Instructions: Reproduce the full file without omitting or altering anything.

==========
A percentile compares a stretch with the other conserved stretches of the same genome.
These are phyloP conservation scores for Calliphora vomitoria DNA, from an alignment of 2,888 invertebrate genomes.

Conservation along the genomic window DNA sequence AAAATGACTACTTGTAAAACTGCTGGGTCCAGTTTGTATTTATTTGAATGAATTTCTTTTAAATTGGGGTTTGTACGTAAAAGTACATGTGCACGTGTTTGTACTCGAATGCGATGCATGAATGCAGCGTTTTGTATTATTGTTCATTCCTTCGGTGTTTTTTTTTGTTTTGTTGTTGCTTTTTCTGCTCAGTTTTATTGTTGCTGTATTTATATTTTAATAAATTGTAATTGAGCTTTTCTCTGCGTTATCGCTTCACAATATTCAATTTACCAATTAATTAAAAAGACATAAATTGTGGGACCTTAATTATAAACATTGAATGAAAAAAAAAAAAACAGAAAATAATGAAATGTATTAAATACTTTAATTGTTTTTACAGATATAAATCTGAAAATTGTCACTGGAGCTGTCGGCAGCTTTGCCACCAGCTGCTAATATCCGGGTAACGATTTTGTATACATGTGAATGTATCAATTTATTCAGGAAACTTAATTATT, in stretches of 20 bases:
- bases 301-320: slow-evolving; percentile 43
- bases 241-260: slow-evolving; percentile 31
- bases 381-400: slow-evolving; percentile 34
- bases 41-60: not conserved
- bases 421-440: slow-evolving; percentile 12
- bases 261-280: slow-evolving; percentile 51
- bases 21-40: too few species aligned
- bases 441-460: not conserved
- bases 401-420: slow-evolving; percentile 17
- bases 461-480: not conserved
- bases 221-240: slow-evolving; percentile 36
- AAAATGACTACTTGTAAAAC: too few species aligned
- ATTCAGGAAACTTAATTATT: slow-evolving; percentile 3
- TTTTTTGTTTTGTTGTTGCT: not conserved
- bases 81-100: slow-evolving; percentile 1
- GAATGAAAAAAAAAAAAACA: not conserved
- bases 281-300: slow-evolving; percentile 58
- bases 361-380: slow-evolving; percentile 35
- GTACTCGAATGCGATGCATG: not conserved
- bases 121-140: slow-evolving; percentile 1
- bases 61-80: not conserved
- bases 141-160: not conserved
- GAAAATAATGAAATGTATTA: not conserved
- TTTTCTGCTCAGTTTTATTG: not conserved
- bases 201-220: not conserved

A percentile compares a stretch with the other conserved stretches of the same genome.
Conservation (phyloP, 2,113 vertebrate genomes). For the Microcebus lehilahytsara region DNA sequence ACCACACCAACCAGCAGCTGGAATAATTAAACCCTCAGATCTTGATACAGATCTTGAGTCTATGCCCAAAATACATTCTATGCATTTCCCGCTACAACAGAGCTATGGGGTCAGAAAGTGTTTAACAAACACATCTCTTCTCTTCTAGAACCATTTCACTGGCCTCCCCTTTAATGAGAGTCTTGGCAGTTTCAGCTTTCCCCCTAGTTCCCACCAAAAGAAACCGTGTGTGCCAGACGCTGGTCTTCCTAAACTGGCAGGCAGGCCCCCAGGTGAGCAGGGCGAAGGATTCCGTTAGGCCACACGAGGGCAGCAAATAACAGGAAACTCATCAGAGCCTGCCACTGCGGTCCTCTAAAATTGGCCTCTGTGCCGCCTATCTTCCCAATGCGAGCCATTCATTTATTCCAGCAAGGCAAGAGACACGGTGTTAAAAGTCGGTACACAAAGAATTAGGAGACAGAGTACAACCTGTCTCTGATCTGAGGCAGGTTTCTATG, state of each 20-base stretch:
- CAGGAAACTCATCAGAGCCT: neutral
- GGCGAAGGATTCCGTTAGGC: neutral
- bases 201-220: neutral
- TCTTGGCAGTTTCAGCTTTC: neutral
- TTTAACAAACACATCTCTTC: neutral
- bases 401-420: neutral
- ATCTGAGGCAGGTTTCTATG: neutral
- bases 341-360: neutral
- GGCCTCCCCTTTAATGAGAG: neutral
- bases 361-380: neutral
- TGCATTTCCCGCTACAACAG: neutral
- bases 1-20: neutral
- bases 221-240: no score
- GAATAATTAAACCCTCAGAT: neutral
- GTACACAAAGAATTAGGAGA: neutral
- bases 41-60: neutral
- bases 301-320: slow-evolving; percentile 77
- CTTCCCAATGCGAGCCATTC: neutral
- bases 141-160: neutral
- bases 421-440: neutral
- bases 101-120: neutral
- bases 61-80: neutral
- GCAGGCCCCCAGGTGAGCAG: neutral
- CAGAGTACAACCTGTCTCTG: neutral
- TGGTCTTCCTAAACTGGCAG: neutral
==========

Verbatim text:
A percentile compares a stretch with the other conserved stretches of the same genome.
These are phyloP conservation scores for Calliphora vomitoria DNA, from an alignment of 2,888 invertebrate genomes.

Conservation along the genomic window DNA sequence AAAATGACTACTTGTAAAACTGCTGGGTCCAGTTTGTATTTATTTGAATGAATTTCTTTTAAATTGGGGTTTGTACGTAAAAGTACATGTGCACGTGTTTGTACTCGAATGCGATGCATGAATGCAGCGTTTTGTATTATTGTTCATTCCTTCGGTGTTTTTTTTTGTTTTGTTGTTGCTTTTTCTGCTCAGTTTTATTGTTGCTGTATTTATATTTTAATAAATTGTAATTGAGCTTTTCTCTGCGTTATCGCTTCACAATATTCAATTTACCAATTAATTAAAAAGACATAAATTGTGGGACCTTAATTATAAACATTGAATGAAAAAAAAAAAAACAGAAAATAATGAAATGTATTAAATACTTTAATTGTTTTTACAGATATAAATCTGAAAATTGTCACTGGAGCTGTCGGCAGCTTTGCCACCAGCTGCTAATATCCGGGTAACGATTTTGTATACATGTGAATGTATCAATTTATTCAGGAAACTTAATTATT, in stretches of 20 bases:
- bases 301-320: slow-evolving; percentile 43
- bases 241-260: slow-evolving; percentile 31
- bases 381-400: slow-evolving; percentile 34
- bases 41-60: not conserved
- bases 421-440: slow-evolving; percentile 12
- bases 261-280: slow-evolving; percentile 51
- bases 21-40: too few species aligned
- bases 441-460: not conserved
- bases 401-420: slow-evolving; percentile 17
- bases 461-480: not conserved
- bases 221-240: slow-evolving; percentile 36
- AAAATGACTACTTGTAAAAC: too few species aligned
- ATTCAGGAAACTTAATTATT: slow-evolving; percentile 3
- TTTTTTGTTTTGTTGTTGCT: not conserved
- bases 81-100: slow-evolving; percentile 1
- GAATGAAAAAAAAAAAAACA: not conserved
- bases 281-300: slow-evolving; percentile 58
- bases 361-380: slow-evolving; percentile 35
- GTACTCGAATGCGATGCATG: not conserved
- bases 121-140: slow-evolving; percentile 1
- bases 61-80: not conserved
- bases 141-160: not conserved
- GAAAATAATGAAATGTATTA: not conserved
- TTTTCTGCTCAGTTTTATTG: not conserved
- bases 201-220: not conserved

A percentile compares a stretch with the other conserved stretches of the same genome.
Conservation (phyloP, 2,113 vertebrate genomes). For the Microcebus lehilahytsara region DNA sequence ACCACACCAACCAGCAGCTGGAATAATTAAACCCTCAGATCTTGATACAGATCTTGAGTCTATGCCCAAAATACATTCTATGCATTTCCCGCTACAACAGAGCTATGGGGTCAGAAAGTGTTTAACAAACACATCTCTTCTCTTCTAGAACCATTTCACTGGCCTCCCCTTTAATGAGAGTCTTGGCAGTTTCAGCTTTCCCCCTAGTTCCCACCAAAAGAAACCGTGTGTGCCAGACGCTGGTCTTCCTAAACTGGCAGGCAGGCCCCCAGGTGAGCAGGGCGAAGGATTCCGTTAGGCCACACGAGGGCAGCAAATAACAGGAAACTCATCAGAGCCTGCCACTGCGGTCCTCTAAAATTGGCCTCTGTGCCGCCTATCTTCCCAATGCGAGCCATTCATTTATTCCAGCAAGGCAAGAGACACGGTGTTAAAAGTCGGTACACAAAGAATTAGGAGACAGAGTACAACCTGTCTCTGATCTGAGGCAGGTTTCTATG, state of each 20-base stretch:
- CAGGAAACTCATCAGAGCCT: neutral
- GGCGAAGGATTCCGTTAGGC: neutral
- bases 201-220: neutral
- TCTTGGCAGTTTCAGCTTTC: neutral
- TTTAACAAACACATCTCTTC: neutral
- bases 401-420: neutral
- ATCTGAGGCAGGTTTCTATG: neutral
- bases 341-360: neutral
- GGCCTCCCCTTTAATGAGAG: neutral
- bases 361-380: neutral
- TGCATTTCCCGCTACAACAG: neutral
- bases 1-20: neutral
- bases 221-240: no score
- GAATAATTAAACCCTCAGAT: neutral
- GTACACAAAGAATTAGGAGA: neutral
- bases 41-60: neutral
- bases 301-320: slow-evolving; percentile 77
- CTTCCCAATGCGAGCCATTC: neutral
- bases 141-160: neutral
- bases 421-440: neutral
- bases 101-120: neutral
- bases 61-80: neutral
- GCAGGCCCCCAGGTGAGCAG: neutral
- CAGAGTACAACCTGTCTCTG: neutral
- TGGTCTTCCTAAACTGGCAG: neutral